E3 2017: Hands-On With Playful’s Mysterious New Game — Star Child

by Ian Hamilton • June 15th, 2017
Star Child from Playful is a "cinematic platformer' coming to both PSVR and traditional screens.

Three years ago I rushed through the doors of the Los Angeles Convention Center when E3 opened and headed straight for the Oculus booth to try the latest Rift development kit. I met Paul Bettner, the CEO of Texas-based Playful Corp, and inside the Rift DK2 headset I met Lucky.

Lucky was an adorable fox waving at me from inside his virtual world. He was aware of my presence, and I worked like a guardian angel over his shoulder helping him navigate the path ahead. The colorful world ingeniously obscured the headset’s low resolution, and the camera system Playful developed allowed for smooth exploration of a place in which I never felt uncomfortable. To put it simply, when Lucky’s Tale released with the launch of the Oculus Rift last year it was a groundbreaking game that showed what was possible with the familiar platforming genre, known for characters like Mario and Sonic, but built from the ground up for a new medium.

Star Child is Playful’s next step. I rushed through the doors this week at E3 and headed straight for Sony’s booth to find it.

The game is directed by Kynan Pearson, who designed levels for the Metroid Prime games, Donkey Kong Country Returns, Halo 4 and 5 and others. According to his LinkedIn, Pearson also worked at Bluepoint Games for nearly three years — a company that just announced a remake of Shadow of the Colossus. He’s been at Playful since May of last year.

“The specific ‘staging’ techniques that Kynan and team have discovered to make a game in this genre (2.5-D side scrolling ‘cinematic platformer’) actually work wonderfully well in VR,” said Bettner. “It’s very similar to the process we went through to discover how to make 3D open world platforming work in VR… but now applied to the side-scrolling genre.”

Star Child is still very early and Playful is embracing mystery at this point in the game’s development. My hands-on time was a very brief section of the game that started on the surface of a planet with a ship landing in a bright desert-like environment.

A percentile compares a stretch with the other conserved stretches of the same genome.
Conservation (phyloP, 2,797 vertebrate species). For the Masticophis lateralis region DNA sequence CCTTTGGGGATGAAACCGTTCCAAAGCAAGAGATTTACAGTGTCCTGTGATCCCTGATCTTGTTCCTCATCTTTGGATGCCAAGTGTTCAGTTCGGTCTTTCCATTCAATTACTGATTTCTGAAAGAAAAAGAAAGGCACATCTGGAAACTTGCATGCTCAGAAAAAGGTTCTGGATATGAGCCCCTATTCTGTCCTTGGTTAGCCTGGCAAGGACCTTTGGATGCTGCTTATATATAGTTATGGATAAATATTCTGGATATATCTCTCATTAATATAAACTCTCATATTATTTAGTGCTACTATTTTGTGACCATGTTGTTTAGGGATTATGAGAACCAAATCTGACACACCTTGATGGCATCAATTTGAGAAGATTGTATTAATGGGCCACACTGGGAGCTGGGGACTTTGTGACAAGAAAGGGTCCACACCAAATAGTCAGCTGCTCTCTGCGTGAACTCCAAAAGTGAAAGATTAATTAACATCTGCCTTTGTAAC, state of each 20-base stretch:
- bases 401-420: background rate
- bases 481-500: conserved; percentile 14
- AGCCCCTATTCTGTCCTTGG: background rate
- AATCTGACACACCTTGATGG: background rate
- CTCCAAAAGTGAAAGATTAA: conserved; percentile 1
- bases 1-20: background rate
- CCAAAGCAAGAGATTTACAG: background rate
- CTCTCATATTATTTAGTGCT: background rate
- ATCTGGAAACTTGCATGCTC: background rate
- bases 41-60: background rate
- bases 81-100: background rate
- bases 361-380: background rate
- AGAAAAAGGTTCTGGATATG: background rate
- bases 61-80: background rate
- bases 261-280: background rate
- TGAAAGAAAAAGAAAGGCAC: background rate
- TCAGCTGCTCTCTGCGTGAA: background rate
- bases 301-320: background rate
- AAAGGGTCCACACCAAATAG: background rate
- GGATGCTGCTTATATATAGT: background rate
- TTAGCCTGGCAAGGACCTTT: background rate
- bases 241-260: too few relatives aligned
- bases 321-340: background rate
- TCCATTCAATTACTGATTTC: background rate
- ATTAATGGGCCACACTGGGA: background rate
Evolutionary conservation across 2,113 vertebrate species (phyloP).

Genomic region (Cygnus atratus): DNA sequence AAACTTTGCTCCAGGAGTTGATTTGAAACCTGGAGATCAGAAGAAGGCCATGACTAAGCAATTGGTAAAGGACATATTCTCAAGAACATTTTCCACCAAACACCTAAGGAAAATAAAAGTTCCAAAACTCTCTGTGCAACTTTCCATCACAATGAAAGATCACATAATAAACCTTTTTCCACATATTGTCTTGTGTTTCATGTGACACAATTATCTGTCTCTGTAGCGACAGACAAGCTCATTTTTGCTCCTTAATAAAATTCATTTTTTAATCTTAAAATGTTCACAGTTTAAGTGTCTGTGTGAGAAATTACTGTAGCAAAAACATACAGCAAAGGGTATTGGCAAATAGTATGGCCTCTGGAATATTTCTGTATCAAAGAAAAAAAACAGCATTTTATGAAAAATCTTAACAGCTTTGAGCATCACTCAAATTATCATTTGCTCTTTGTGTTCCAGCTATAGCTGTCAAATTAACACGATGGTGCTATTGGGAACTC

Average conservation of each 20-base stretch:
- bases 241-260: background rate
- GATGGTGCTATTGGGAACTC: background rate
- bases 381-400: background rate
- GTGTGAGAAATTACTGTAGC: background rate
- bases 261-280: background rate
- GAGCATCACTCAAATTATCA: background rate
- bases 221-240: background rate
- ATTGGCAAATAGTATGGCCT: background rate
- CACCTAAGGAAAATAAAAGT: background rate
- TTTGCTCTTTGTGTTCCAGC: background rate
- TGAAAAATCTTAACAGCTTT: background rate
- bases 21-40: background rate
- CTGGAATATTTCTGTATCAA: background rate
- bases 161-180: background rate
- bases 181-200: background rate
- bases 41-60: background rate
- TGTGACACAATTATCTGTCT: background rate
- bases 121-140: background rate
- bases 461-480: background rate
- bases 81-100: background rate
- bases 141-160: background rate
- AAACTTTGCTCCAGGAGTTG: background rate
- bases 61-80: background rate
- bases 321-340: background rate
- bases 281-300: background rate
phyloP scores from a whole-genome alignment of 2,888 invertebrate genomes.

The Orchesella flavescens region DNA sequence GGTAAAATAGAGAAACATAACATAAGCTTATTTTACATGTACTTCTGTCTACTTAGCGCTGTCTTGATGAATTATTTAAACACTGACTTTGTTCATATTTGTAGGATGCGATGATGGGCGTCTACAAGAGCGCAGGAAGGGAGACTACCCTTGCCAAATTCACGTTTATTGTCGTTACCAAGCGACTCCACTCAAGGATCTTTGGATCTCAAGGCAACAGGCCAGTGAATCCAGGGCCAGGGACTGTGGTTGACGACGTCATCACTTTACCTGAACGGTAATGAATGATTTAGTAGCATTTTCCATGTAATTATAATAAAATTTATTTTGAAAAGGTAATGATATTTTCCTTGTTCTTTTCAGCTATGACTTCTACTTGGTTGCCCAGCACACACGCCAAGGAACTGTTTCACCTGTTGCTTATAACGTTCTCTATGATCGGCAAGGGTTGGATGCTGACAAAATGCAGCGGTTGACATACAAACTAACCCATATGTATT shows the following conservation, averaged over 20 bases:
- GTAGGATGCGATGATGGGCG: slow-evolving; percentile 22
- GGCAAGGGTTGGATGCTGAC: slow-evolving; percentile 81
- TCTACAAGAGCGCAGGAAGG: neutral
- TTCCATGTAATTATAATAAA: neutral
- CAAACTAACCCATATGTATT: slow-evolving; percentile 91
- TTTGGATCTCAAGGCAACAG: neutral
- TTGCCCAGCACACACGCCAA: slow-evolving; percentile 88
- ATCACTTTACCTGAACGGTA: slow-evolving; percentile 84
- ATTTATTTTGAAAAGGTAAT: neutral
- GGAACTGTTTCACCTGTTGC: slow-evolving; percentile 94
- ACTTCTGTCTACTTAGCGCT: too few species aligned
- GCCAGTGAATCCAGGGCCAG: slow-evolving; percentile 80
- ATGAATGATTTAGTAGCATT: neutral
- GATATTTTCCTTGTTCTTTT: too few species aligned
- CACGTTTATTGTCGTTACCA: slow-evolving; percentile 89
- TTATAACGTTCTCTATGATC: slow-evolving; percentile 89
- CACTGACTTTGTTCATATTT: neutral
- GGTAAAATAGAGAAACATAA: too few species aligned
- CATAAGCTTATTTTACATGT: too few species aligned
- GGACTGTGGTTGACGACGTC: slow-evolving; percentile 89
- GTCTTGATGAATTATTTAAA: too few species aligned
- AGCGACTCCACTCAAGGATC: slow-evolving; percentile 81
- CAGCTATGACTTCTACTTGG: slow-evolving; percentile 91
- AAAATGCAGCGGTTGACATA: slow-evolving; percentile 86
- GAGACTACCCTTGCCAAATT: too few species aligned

The ship lands on a platform, which descends slowly down a long shaft into the world. There are bug-like mechanical creatures scurrying about and at the bottom, an adolescent female jumps out of the ship. I use the Dualshock 4 controller to move her into a tunnel to the right. I don’t know who she is, but she is bigger to me than Lucky was in his world, and she seems ready to brave whatever is inside here.

As I move her to the right into a cave, I notice it’s illuminated by what looks like alien plants, machinery and crystals. It’s hard to tell what is organic and alive and what is machine down here. There’s a vibe to the environment and creatures that feels a bit like a cross between James Cameron’s Avatar and The Legend of Zelda: Breath of the Wild. If I move my head behind one of the crystals I can see the character distorted as if I was looking at an action figure through a glass cup on my table. Steam rises from below and firefly-like creatures fly around in swarms. A large mechanical creature way bigger than we are is watching with interest and I feel uneasy for the first time in this fantastic world. Should I be scared? I am just a little bit.

There seem to be control panels down here and when I approach them I’m prompted to press a button. When I do, control shifts to a kind of drone I can navigate to grab and hook up power lines. It seems like I’m powering something up.

Near the end of this short play through an enormous mech-like creature comes to life and its hand extends to block a more menacing creature and keep it away from my character. Then the giant reaches out and places its palm out, as if inviting her to stand on it like a scene out of Iron Giant. I do so and the demo ends with the Star Child logo.

The game moved on a left-right trajectory much more so than Lucky’s Tale ever did.

“My hope is that people will realize that here we have another genre that probably nobody realized would work really well in VR, but it does,” Bettner said. “If you think about how amazing a game like Inside or even Metroid could be in VR, I think this little teaser demo gives people a glimpse of that.”

The publisher, Game Trust, told me after my demo the game was also coming for traditional TV screens too. Overall, the whole world was alluring, with gorgeous visuals and enveloping sound, and I found the mystery of it enchanting enough to intrigue me and put this on a list of titles to watch for in the future.

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